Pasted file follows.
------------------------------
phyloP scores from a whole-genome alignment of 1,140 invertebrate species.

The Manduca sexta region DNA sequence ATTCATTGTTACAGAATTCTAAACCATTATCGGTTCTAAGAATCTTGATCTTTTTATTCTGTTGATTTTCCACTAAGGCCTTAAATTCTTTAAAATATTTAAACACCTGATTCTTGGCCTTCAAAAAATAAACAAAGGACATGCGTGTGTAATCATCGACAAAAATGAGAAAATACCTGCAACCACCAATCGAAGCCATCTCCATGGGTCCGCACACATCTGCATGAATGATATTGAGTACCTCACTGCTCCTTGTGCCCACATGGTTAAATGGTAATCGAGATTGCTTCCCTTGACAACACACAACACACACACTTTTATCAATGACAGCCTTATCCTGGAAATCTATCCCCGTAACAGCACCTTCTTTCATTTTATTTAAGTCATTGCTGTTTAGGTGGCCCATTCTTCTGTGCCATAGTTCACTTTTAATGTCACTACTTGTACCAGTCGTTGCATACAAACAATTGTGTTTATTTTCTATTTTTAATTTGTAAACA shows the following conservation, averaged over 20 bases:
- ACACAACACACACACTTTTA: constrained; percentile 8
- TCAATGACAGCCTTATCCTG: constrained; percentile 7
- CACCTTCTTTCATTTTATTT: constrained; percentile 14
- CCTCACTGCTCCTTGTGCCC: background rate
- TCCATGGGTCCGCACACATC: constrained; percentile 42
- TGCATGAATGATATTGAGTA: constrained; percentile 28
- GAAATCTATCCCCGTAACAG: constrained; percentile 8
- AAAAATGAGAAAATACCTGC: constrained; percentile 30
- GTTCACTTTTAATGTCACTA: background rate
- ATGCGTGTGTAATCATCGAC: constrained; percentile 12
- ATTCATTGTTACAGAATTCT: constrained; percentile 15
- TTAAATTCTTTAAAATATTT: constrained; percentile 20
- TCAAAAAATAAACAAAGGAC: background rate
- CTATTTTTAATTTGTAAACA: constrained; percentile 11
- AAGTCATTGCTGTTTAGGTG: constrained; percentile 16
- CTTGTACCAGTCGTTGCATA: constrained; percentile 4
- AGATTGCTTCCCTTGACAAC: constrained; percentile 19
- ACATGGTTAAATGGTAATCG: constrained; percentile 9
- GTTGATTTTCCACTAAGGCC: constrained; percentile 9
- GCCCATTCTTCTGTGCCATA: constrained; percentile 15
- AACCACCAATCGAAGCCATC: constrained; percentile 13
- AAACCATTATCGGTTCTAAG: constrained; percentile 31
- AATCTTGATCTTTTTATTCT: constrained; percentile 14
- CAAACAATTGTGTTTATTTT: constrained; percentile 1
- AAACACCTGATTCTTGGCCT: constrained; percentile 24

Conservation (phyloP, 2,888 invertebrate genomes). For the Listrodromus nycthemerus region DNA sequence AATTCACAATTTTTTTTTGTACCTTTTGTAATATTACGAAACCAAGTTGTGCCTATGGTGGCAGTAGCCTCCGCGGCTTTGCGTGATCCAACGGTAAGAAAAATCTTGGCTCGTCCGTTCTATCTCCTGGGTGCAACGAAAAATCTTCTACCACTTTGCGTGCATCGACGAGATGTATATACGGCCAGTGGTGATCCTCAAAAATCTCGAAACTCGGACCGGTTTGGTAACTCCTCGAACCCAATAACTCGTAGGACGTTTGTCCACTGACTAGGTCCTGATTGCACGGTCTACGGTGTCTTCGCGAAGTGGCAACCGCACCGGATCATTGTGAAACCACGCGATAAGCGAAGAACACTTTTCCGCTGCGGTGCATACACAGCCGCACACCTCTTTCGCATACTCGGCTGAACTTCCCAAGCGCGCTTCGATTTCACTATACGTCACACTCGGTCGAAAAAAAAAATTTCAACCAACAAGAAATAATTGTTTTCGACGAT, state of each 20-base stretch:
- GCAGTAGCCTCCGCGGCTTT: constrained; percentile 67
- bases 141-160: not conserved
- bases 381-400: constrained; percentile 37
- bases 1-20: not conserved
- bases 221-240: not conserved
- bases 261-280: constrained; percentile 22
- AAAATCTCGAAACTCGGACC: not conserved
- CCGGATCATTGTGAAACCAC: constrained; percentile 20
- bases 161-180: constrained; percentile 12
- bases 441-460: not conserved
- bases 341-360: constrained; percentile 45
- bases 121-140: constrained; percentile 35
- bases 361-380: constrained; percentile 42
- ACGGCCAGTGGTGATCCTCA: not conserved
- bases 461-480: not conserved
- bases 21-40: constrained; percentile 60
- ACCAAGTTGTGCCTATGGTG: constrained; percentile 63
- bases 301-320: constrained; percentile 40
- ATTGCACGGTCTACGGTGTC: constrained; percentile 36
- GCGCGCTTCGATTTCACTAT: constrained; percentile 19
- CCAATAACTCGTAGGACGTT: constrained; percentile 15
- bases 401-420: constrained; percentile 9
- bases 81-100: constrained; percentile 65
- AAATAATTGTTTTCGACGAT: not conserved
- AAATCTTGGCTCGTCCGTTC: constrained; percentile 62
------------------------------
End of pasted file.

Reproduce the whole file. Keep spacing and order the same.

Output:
phyloP scores from a whole-genome alignment of 1,140 invertebrate species.

The Manduca sexta region DNA sequence ATTCATTGTTACAGAATTCTAAACCATTATCGGTTCTAAGAATCTTGATCTTTTTATTCTGTTGATTTTCCACTAAGGCCTTAAATTCTTTAAAATATTTAAACACCTGATTCTTGGCCTTCAAAAAATAAACAAAGGACATGCGTGTGTAATCATCGACAAAAATGAGAAAATACCTGCAACCACCAATCGAAGCCATCTCCATGGGTCCGCACACATCTGCATGAATGATATTGAGTACCTCACTGCTCCTTGTGCCCACATGGTTAAATGGTAATCGAGATTGCTTCCCTTGACAACACACAACACACACACTTTTATCAATGACAGCCTTATCCTGGAAATCTATCCCCGTAACAGCACCTTCTTTCATTTTATTTAAGTCATTGCTGTTTAGGTGGCCCATTCTTCTGTGCCATAGTTCACTTTTAATGTCACTACTTGTACCAGTCGTTGCATACAAACAATTGTGTTTATTTTCTATTTTTAATTTGTAAACA shows the following conservation, averaged over 20 bases:
- ACACAACACACACACTTTTA: constrained; percentile 8
- TCAATGACAGCCTTATCCTG: constrained; percentile 7
- CACCTTCTTTCATTTTATTT: constrained; percentile 14
- CCTCACTGCTCCTTGTGCCC: background rate
- TCCATGGGTCCGCACACATC: constrained; percentile 42
- TGCATGAATGATATTGAGTA: constrained; percentile 28
- GAAATCTATCCCCGTAACAG: constrained; percentile 8
- AAAAATGAGAAAATACCTGC: constrained; percentile 30
- GTTCACTTTTAATGTCACTA: background rate
- ATGCGTGTGTAATCATCGAC: constrained; percentile 12
- ATTCATTGTTACAGAATTCT: constrained; percentile 15
- TTAAATTCTTTAAAATATTT: constrained; percentile 20
- TCAAAAAATAAACAAAGGAC: background rate
- CTATTTTTAATTTGTAAACA: constrained; percentile 11
- AAGTCATTGCTGTTTAGGTG: constrained; percentile 16
- CTTGTACCAGTCGTTGCATA: constrained; percentile 4
- AGATTGCTTCCCTTGACAAC: constrained; percentile 19
- ACATGGTTAAATGGTAATCG: constrained; percentile 9
- GTTGATTTTCCACTAAGGCC: constrained; percentile 9
- GCCCATTCTTCTGTGCCATA: constrained; percentile 15
- AACCACCAATCGAAGCCATC: constrained; percentile 13
- AAACCATTATCGGTTCTAAG: constrained; percentile 31
- AATCTTGATCTTTTTATTCT: constrained; percentile 14
- CAAACAATTGTGTTTATTTT: constrained; percentile 1
- AAACACCTGATTCTTGGCCT: constrained; percentile 24

Conservation (phyloP, 2,888 invertebrate genomes). For the Listrodromus nycthemerus region DNA sequence AATTCACAATTTTTTTTTGTACCTTTTGTAATATTACGAAACCAAGTTGTGCCTATGGTGGCAGTAGCCTCCGCGGCTTTGCGTGATCCAACGGTAAGAAAAATCTTGGCTCGTCCGTTCTATCTCCTGGGTGCAACGAAAAATCTTCTACCACTTTGCGTGCATCGACGAGATGTATATACGGCCAGTGGTGATCCTCAAAAATCTCGAAACTCGGACCGGTTTGGTAACTCCTCGAACCCAATAACTCGTAGGACGTTTGTCCACTGACTAGGTCCTGATTGCACGGTCTACGGTGTCTTCGCGAAGTGGCAACCGCACCGGATCATTGTGAAACCACGCGATAAGCGAAGAACACTTTTCCGCTGCGGTGCATACACAGCCGCACACCTCTTTCGCATACTCGGCTGAACTTCCCAAGCGCGCTTCGATTTCACTATACGTCACACTCGGTCGAAAAAAAAAATTTCAACCAACAAGAAATAATTGTTTTCGACGAT, state of each 20-base stretch:
- GCAGTAGCCTCCGCGGCTTT: constrained; percentile 67
- bases 141-160: not conserved
- bases 381-400: constrained; percentile 37
- bases 1-20: not conserved
- bases 221-240: not conserved
- bases 261-280: constrained; percentile 22
- AAAATCTCGAAACTCGGACC: not conserved
- CCGGATCATTGTGAAACCAC: constrained; percentile 20
- bases 161-180: constrained; percentile 12
- bases 441-460: not conserved
- bases 341-360: constrained; percentile 45
- bases 121-140: constrained; percentile 35
- bases 361-380: constrained; percentile 42
- ACGGCCAGTGGTGATCCTCA: not conserved
- bases 461-480: not conserved
- bases 21-40: constrained; percentile 60
- ACCAAGTTGTGCCTATGGTG: constrained; percentile 63
- bases 301-320: constrained; percentile 40
- ATTGCACGGTCTACGGTGTC: constrained; percentile 36
- GCGCGCTTCGATTTCACTAT: constrained; percentile 19
- CCAATAACTCGTAGGACGTT: constrained; percentile 15
- bases 401-420: constrained; percentile 9
- bases 81-100: constrained; percentile 65
- AAATAATTGTTTTCGACGAT: not conserved
- AAATCTTGGCTCGTCCGTTC: constrained; percentile 62